Main characters. Arthur Dimmesdale, the Puritan minister of the town; Hester Prynne, a married woman with whom Dimmesdale produced an illegitimate daughter named Pearl, also a leading character; Roger Chillingworth, husband of Hester who arrives belatedly in the town and seeks to destroy Dimmesdale as an act of revenge; the Puritan community as a group. No one of these dominates the story more than the others, but inasmuch as Dimmesdale’s salvation on the scaffold resolves the action, by the story’s end he has emerged as the protagonist.
Storyline. The story opens with the public exposure of Hester Prynne, holding an infant daughter whose father she refuses to identify. In punishment, she is ostracized by the Puritan community and forced to wear a scarlet letter A on her bosom. The father of the girl is the town minister, Arthur Dimmesdale, who is too weak-willed to shoulder his share of responsibility for the sin of adultery. Eventually Hester’s husband, Roger Chillingworth, arrives in Boston and takes up residence with Dimmesdale. He inflames Dimmesdale’s sense of guilt, and Dimmesdale undergoes a long physical and mental decline. In the climax of the story, Dimmesdale, on the verge of death, mounts the scaffold and confesses his sin, experiencing God’s forgiveness as he does so.
Five misconceptions about The Scarlet Letter. (1) Hawthorne paints a historically accurate picture of the New England Puritans. Hawthorne’s portrayal of the Puritans is part of his satiric design, and writers of satire exaggerate to make their points. Hawthorne’s Puritans have little in common with the original Puritans of Old and New England, and nothing in common with the picture of the Puritans that emerges from their own writings. (2) The fact that Hawthorne portrays the Puritans negatively demonstrates his rejection of Christianity in this book. We need to make a distinction between the behavior of the Puritan community and their doctrine. The book ultimately affirms Christian and Puritan doctrine, while exposing the behavior of the religious community portrayed in the story. (3) This is a completely gloomy book. The spectacle of sin and guilt is, indeed, a sad one, but the story moves toward a celebration of Christian salvation, and the characters win other victories along the way. (4) Hawthorne really did run across a scarlet letter A while working in the local customhouse. The account that the narrator of The Scarlet Letter gives in the preface, entitled “The Custom-House,” of finding a scarlet letter is as fictional as the story that follows. Hawthorne never found such a letter. (5) The story is primarily about adultery. It isn’t. The word adultery does not even appear in the book. The adultery is a past event when the story begins. The focus is on the consequences of that past event. No adulterous passions or experiences are portrayed in the book. The story is not about adultery but about concealment of sin and the guilt it produces. It is also about consciousness of sin and guilt.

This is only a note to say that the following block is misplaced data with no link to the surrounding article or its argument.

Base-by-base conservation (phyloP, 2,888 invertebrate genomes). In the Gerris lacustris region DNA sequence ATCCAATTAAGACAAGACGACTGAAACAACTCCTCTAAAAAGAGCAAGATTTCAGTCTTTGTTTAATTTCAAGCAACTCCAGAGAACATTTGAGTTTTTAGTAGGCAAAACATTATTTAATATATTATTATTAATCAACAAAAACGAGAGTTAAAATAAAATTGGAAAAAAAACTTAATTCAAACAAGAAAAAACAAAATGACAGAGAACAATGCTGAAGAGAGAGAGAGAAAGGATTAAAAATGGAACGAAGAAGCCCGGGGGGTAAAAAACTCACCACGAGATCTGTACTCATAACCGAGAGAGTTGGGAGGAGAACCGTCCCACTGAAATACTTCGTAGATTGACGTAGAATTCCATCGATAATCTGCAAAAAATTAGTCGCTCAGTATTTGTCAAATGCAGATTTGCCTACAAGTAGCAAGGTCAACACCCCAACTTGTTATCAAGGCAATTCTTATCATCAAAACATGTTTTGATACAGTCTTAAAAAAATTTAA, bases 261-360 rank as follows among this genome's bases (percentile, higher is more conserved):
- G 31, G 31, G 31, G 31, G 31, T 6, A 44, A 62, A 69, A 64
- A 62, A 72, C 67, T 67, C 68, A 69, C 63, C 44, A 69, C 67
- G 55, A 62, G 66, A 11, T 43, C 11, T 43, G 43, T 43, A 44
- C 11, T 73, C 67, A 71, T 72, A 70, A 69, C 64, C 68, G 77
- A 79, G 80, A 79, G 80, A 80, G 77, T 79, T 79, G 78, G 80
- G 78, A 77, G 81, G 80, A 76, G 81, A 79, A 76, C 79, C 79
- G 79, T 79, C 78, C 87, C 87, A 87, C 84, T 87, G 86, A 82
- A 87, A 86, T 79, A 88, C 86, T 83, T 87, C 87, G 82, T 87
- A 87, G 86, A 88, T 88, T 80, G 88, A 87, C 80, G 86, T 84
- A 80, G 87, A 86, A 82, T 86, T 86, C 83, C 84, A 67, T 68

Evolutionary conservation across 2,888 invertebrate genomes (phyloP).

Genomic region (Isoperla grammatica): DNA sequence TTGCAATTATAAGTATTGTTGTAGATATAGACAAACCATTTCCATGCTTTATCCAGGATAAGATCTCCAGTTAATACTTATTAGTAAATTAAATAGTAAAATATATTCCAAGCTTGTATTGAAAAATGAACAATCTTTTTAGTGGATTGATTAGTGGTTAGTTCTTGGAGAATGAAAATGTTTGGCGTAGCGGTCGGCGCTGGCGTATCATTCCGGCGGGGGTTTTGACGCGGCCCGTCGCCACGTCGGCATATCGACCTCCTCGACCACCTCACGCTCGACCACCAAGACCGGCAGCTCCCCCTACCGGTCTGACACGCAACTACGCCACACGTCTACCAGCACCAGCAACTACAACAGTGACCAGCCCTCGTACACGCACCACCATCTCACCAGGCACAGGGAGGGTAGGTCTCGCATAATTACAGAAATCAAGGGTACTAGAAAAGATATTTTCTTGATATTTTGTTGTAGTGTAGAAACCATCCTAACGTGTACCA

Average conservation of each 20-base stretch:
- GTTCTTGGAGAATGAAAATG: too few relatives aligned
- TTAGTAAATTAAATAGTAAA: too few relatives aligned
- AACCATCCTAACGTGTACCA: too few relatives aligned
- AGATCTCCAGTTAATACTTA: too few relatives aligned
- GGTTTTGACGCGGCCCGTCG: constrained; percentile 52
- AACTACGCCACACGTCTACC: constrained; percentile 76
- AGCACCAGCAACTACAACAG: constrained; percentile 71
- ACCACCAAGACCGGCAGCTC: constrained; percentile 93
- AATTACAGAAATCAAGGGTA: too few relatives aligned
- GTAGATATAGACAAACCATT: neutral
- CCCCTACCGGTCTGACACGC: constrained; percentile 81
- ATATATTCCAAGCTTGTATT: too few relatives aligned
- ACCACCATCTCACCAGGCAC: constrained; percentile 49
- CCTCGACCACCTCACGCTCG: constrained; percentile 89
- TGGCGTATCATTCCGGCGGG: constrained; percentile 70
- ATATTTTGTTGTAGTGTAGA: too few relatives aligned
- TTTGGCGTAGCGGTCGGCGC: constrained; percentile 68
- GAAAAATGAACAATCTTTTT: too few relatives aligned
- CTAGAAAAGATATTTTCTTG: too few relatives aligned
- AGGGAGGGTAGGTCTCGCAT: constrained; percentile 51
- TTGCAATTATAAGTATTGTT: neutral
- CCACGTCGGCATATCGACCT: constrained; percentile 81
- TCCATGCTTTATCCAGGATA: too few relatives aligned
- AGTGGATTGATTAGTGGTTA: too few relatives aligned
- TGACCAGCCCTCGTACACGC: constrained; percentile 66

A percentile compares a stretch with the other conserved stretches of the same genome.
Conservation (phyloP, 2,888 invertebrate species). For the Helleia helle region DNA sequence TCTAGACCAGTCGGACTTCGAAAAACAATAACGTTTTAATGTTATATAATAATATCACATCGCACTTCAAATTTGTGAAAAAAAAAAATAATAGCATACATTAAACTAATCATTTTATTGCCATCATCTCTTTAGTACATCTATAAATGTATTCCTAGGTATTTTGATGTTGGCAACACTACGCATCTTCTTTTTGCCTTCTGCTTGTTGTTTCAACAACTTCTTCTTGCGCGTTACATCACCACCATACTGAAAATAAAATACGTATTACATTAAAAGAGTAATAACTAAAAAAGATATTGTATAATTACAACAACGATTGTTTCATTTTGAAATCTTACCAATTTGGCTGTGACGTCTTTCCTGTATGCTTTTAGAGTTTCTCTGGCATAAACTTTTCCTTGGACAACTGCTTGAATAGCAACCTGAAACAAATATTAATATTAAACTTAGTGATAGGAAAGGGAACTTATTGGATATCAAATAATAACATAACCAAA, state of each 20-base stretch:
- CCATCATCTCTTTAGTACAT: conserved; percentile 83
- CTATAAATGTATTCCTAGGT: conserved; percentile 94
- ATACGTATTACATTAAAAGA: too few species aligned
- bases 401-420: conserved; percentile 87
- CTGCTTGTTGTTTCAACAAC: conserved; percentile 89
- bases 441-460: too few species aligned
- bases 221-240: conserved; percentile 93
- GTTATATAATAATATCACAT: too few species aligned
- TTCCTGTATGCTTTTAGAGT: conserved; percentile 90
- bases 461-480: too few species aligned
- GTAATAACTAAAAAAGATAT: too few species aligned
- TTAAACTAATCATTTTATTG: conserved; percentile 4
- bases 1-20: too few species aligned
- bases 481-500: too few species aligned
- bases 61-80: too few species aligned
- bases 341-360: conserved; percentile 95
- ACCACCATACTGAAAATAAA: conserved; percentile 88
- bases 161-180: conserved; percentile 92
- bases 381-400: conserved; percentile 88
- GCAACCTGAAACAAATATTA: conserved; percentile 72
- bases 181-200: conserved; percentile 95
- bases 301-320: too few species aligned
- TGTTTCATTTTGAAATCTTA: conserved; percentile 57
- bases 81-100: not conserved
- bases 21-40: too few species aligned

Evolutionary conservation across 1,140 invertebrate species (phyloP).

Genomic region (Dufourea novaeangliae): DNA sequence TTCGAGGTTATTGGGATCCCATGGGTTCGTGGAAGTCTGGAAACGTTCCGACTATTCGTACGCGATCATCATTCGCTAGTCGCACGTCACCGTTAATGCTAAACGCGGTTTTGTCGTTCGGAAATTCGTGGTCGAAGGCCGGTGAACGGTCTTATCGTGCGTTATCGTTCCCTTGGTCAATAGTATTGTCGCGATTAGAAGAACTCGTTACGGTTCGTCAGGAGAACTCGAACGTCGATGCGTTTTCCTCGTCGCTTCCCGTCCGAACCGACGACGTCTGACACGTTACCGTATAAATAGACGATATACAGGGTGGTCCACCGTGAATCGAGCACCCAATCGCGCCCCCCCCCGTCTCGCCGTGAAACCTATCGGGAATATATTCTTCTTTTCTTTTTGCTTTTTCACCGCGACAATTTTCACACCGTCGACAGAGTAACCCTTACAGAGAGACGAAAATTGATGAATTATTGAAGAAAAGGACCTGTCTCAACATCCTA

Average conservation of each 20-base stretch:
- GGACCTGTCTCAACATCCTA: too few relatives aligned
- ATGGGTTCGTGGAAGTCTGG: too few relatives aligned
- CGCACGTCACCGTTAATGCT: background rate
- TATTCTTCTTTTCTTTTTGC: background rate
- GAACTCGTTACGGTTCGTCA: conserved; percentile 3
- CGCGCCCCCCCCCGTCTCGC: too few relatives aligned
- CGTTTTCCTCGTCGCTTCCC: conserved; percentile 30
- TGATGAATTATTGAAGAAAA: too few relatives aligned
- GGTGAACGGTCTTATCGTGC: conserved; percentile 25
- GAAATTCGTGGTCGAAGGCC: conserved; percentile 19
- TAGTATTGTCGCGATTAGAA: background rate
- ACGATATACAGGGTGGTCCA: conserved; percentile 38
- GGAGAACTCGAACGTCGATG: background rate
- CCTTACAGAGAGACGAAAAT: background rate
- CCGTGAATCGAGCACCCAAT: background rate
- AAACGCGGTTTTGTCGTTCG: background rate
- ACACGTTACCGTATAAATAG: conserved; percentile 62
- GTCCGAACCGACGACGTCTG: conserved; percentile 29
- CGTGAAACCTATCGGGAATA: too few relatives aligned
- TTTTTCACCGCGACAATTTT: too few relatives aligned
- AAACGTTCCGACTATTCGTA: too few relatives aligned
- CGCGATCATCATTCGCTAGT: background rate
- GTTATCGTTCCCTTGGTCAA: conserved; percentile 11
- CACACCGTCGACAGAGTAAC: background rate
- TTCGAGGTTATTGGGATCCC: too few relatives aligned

Cultural context. Hawthorne was a mid-nineteenth-century author. The dominant world view in the first half of that century was Romanticism, which elevated nature, feeling, freedom from restraints, and the autonomy of the individual to a position of primacy. Hester represents the Romantic worldview. The Christian worldview existed side by side with the Romantic. The central thematic conflict in The Scarlet Letter is the conflict between Romantic and Christian worldviews. We should note in passing that the book adds a third worldview to the mix—Puritan legalism, which elevates law and the moral code to the highest value.